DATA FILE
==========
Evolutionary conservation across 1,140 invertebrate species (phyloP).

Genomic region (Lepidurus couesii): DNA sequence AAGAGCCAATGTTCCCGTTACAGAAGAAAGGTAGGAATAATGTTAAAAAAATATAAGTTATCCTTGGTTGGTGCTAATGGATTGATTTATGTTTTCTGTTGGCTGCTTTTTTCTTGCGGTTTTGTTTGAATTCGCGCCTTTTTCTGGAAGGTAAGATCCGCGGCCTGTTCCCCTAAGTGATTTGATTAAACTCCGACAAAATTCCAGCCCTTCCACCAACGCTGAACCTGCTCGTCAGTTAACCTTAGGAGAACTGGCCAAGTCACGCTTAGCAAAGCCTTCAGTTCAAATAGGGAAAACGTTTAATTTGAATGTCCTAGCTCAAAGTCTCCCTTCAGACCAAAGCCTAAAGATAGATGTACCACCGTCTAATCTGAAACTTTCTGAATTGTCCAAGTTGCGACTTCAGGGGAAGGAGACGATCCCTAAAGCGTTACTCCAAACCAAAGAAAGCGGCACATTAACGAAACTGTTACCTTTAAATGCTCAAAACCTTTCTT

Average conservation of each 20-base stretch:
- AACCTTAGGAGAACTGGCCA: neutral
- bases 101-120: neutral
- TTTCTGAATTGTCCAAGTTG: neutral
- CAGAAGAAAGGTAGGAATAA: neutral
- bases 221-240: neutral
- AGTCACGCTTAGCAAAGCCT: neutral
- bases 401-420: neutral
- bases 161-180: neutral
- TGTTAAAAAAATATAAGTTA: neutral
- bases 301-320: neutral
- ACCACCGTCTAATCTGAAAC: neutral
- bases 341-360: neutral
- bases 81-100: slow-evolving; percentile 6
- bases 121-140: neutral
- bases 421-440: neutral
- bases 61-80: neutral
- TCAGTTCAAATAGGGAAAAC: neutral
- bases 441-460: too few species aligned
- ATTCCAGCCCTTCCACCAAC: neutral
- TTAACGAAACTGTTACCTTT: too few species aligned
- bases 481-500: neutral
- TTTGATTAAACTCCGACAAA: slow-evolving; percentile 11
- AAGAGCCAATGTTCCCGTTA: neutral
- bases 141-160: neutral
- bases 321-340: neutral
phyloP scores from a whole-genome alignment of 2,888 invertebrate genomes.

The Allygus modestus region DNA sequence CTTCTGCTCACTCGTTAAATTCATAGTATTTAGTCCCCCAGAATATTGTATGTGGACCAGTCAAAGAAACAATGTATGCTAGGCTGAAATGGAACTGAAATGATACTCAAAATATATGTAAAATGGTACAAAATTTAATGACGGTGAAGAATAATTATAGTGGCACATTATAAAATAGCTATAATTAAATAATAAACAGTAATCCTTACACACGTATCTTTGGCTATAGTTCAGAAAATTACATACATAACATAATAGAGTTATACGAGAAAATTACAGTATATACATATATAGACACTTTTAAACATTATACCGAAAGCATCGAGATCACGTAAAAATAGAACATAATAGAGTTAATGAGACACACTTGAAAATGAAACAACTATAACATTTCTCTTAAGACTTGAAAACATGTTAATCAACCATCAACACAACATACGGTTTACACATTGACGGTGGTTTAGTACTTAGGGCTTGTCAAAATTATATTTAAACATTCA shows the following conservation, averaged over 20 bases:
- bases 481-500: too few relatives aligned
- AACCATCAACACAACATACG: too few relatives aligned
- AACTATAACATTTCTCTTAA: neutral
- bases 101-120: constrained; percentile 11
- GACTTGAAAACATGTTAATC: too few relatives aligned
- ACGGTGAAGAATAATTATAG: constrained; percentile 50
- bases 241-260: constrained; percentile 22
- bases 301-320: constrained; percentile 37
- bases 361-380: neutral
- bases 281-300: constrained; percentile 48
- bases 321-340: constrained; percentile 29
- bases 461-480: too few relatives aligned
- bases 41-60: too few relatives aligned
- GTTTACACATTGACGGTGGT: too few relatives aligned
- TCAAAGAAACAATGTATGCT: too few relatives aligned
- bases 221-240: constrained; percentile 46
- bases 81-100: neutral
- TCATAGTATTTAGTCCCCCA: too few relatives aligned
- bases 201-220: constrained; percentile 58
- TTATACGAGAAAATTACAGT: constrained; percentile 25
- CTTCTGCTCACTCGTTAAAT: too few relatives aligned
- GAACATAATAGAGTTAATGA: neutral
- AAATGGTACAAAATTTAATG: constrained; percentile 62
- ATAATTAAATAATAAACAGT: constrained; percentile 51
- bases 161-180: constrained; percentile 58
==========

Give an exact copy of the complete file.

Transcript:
Evolutionary conservation across 1,140 invertebrate species (phyloP).

Genomic region (Lepidurus couesii): DNA sequence AAGAGCCAATGTTCCCGTTACAGAAGAAAGGTAGGAATAATGTTAAAAAAATATAAGTTATCCTTGGTTGGTGCTAATGGATTGATTTATGTTTTCTGTTGGCTGCTTTTTTCTTGCGGTTTTGTTTGAATTCGCGCCTTTTTCTGGAAGGTAAGATCCGCGGCCTGTTCCCCTAAGTGATTTGATTAAACTCCGACAAAATTCCAGCCCTTCCACCAACGCTGAACCTGCTCGTCAGTTAACCTTAGGAGAACTGGCCAAGTCACGCTTAGCAAAGCCTTCAGTTCAAATAGGGAAAACGTTTAATTTGAATGTCCTAGCTCAAAGTCTCCCTTCAGACCAAAGCCTAAAGATAGATGTACCACCGTCTAATCTGAAACTTTCTGAATTGTCCAAGTTGCGACTTCAGGGGAAGGAGACGATCCCTAAAGCGTTACTCCAAACCAAAGAAAGCGGCACATTAACGAAACTGTTACCTTTAAATGCTCAAAACCTTTCTT

Average conservation of each 20-base stretch:
- AACCTTAGGAGAACTGGCCA: neutral
- bases 101-120: neutral
- TTTCTGAATTGTCCAAGTTG: neutral
- CAGAAGAAAGGTAGGAATAA: neutral
- bases 221-240: neutral
- AGTCACGCTTAGCAAAGCCT: neutral
- bases 401-420: neutral
- bases 161-180: neutral
- TGTTAAAAAAATATAAGTTA: neutral
- bases 301-320: neutral
- ACCACCGTCTAATCTGAAAC: neutral
- bases 341-360: neutral
- bases 81-100: slow-evolving; percentile 6
- bases 121-140: neutral
- bases 421-440: neutral
- bases 61-80: neutral
- TCAGTTCAAATAGGGAAAAC: neutral
- bases 441-460: too few species aligned
- ATTCCAGCCCTTCCACCAAC: neutral
- TTAACGAAACTGTTACCTTT: too few species aligned
- bases 481-500: neutral
- TTTGATTAAACTCCGACAAA: slow-evolving; percentile 11
- AAGAGCCAATGTTCCCGTTA: neutral
- bases 141-160: neutral
- bases 321-340: neutral
phyloP scores from a whole-genome alignment of 2,888 invertebrate genomes.

The Allygus modestus region DNA sequence CTTCTGCTCACTCGTTAAATTCATAGTATTTAGTCCCCCAGAATATTGTATGTGGACCAGTCAAAGAAACAATGTATGCTAGGCTGAAATGGAACTGAAATGATACTCAAAATATATGTAAAATGGTACAAAATTTAATGACGGTGAAGAATAATTATAGTGGCACATTATAAAATAGCTATAATTAAATAATAAACAGTAATCCTTACACACGTATCTTTGGCTATAGTTCAGAAAATTACATACATAACATAATAGAGTTATACGAGAAAATTACAGTATATACATATATAGACACTTTTAAACATTATACCGAAAGCATCGAGATCACGTAAAAATAGAACATAATAGAGTTAATGAGACACACTTGAAAATGAAACAACTATAACATTTCTCTTAAGACTTGAAAACATGTTAATCAACCATCAACACAACATACGGTTTACACATTGACGGTGGTTTAGTACTTAGGGCTTGTCAAAATTATATTTAAACATTCA shows the following conservation, averaged over 20 bases:
- bases 481-500: too few relatives aligned
- AACCATCAACACAACATACG: too few relatives aligned
- AACTATAACATTTCTCTTAA: neutral
- bases 101-120: constrained; percentile 11
- GACTTGAAAACATGTTAATC: too few relatives aligned
- ACGGTGAAGAATAATTATAG: constrained; percentile 50
- bases 241-260: constrained; percentile 22
- bases 301-320: constrained; percentile 37
- bases 361-380: neutral
- bases 281-300: constrained; percentile 48
- bases 321-340: constrained; percentile 29
- bases 461-480: too few relatives aligned
- bases 41-60: too few relatives aligned
- GTTTACACATTGACGGTGGT: too few relatives aligned
- TCAAAGAAACAATGTATGCT: too few relatives aligned
- bases 221-240: constrained; percentile 46
- bases 81-100: neutral
- TCATAGTATTTAGTCCCCCA: too few relatives aligned
- bases 201-220: constrained; percentile 58
- TTATACGAGAAAATTACAGT: constrained; percentile 25
- CTTCTGCTCACTCGTTAAAT: too few relatives aligned
- GAACATAATAGAGTTAATGA: neutral
- AAATGGTACAAAATTTAATG: constrained; percentile 62
- ATAATTAAATAATAAACAGT: constrained; percentile 51
- bases 161-180: constrained; percentile 58